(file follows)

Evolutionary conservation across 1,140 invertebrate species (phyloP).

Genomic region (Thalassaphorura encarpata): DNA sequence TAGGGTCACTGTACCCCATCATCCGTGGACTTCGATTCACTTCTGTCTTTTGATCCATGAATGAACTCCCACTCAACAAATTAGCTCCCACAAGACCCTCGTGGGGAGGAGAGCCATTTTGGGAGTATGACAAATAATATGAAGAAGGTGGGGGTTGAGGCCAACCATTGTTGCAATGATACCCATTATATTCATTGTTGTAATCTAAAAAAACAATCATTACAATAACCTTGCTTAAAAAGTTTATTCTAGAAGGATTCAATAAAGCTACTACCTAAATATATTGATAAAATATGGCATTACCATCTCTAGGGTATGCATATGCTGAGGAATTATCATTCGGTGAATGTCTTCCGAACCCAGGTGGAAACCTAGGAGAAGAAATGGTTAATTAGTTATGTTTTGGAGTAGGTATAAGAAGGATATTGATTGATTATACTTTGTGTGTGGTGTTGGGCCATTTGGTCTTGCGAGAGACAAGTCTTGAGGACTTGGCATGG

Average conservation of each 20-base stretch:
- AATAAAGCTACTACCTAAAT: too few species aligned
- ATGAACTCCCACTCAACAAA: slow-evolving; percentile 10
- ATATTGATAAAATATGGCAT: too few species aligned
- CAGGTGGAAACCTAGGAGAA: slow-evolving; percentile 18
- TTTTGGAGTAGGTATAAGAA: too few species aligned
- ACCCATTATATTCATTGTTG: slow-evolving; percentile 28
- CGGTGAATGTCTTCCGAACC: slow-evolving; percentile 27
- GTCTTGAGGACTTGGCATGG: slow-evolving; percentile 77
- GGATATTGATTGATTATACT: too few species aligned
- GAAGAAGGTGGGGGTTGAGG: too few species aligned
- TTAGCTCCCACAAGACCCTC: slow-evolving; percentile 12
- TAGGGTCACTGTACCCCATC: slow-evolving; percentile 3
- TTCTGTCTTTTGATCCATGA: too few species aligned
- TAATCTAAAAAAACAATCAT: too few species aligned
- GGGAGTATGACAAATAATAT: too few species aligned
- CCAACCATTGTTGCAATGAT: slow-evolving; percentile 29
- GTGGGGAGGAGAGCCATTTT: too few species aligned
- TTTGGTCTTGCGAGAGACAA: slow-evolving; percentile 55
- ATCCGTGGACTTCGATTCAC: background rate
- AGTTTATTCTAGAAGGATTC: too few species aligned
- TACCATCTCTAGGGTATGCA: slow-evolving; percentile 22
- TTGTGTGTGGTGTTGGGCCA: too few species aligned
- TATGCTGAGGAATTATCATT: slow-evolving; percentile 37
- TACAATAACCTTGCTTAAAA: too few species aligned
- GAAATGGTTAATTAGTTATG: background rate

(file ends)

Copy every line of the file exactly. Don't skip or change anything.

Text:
Evolutionary conservation across 1,140 invertebrate species (phyloP).

Genomic region (Thalassaphorura encarpata): DNA sequence TAGGGTCACTGTACCCCATCATCCGTGGACTTCGATTCACTTCTGTCTTTTGATCCATGAATGAACTCCCACTCAACAAATTAGCTCCCACAAGACCCTCGTGGGGAGGAGAGCCATTTTGGGAGTATGACAAATAATATGAAGAAGGTGGGGGTTGAGGCCAACCATTGTTGCAATGATACCCATTATATTCATTGTTGTAATCTAAAAAAACAATCATTACAATAACCTTGCTTAAAAAGTTTATTCTAGAAGGATTCAATAAAGCTACTACCTAAATATATTGATAAAATATGGCATTACCATCTCTAGGGTATGCATATGCTGAGGAATTATCATTCGGTGAATGTCTTCCGAACCCAGGTGGAAACCTAGGAGAAGAAATGGTTAATTAGTTATGTTTTGGAGTAGGTATAAGAAGGATATTGATTGATTATACTTTGTGTGTGGTGTTGGGCCATTTGGTCTTGCGAGAGACAAGTCTTGAGGACTTGGCATGG

Average conservation of each 20-base stretch:
- AATAAAGCTACTACCTAAAT: too few species aligned
- ATGAACTCCCACTCAACAAA: slow-evolving; percentile 10
- ATATTGATAAAATATGGCAT: too few species aligned
- CAGGTGGAAACCTAGGAGAA: slow-evolving; percentile 18
- TTTTGGAGTAGGTATAAGAA: too few species aligned
- ACCCATTATATTCATTGTTG: slow-evolving; percentile 28
- CGGTGAATGTCTTCCGAACC: slow-evolving; percentile 27
- GTCTTGAGGACTTGGCATGG: slow-evolving; percentile 77
- GGATATTGATTGATTATACT: too few species aligned
- GAAGAAGGTGGGGGTTGAGG: too few species aligned
- TTAGCTCCCACAAGACCCTC: slow-evolving; percentile 12
- TAGGGTCACTGTACCCCATC: slow-evolving; percentile 3
- TTCTGTCTTTTGATCCATGA: too few species aligned
- TAATCTAAAAAAACAATCAT: too few species aligned
- GGGAGTATGACAAATAATAT: too few species aligned
- CCAACCATTGTTGCAATGAT: slow-evolving; percentile 29
- GTGGGGAGGAGAGCCATTTT: too few species aligned
- TTTGGTCTTGCGAGAGACAA: slow-evolving; percentile 55
- ATCCGTGGACTTCGATTCAC: background rate
- AGTTTATTCTAGAAGGATTC: too few species aligned
- TACCATCTCTAGGGTATGCA: slow-evolving; percentile 22
- TTGTGTGTGGTGTTGGGCCA: too few species aligned
- TATGCTGAGGAATTATCATT: slow-evolving; percentile 37
- TACAATAACCTTGCTTAAAA: too few species aligned
- GAAATGGTTAATTAGTTATG: background rate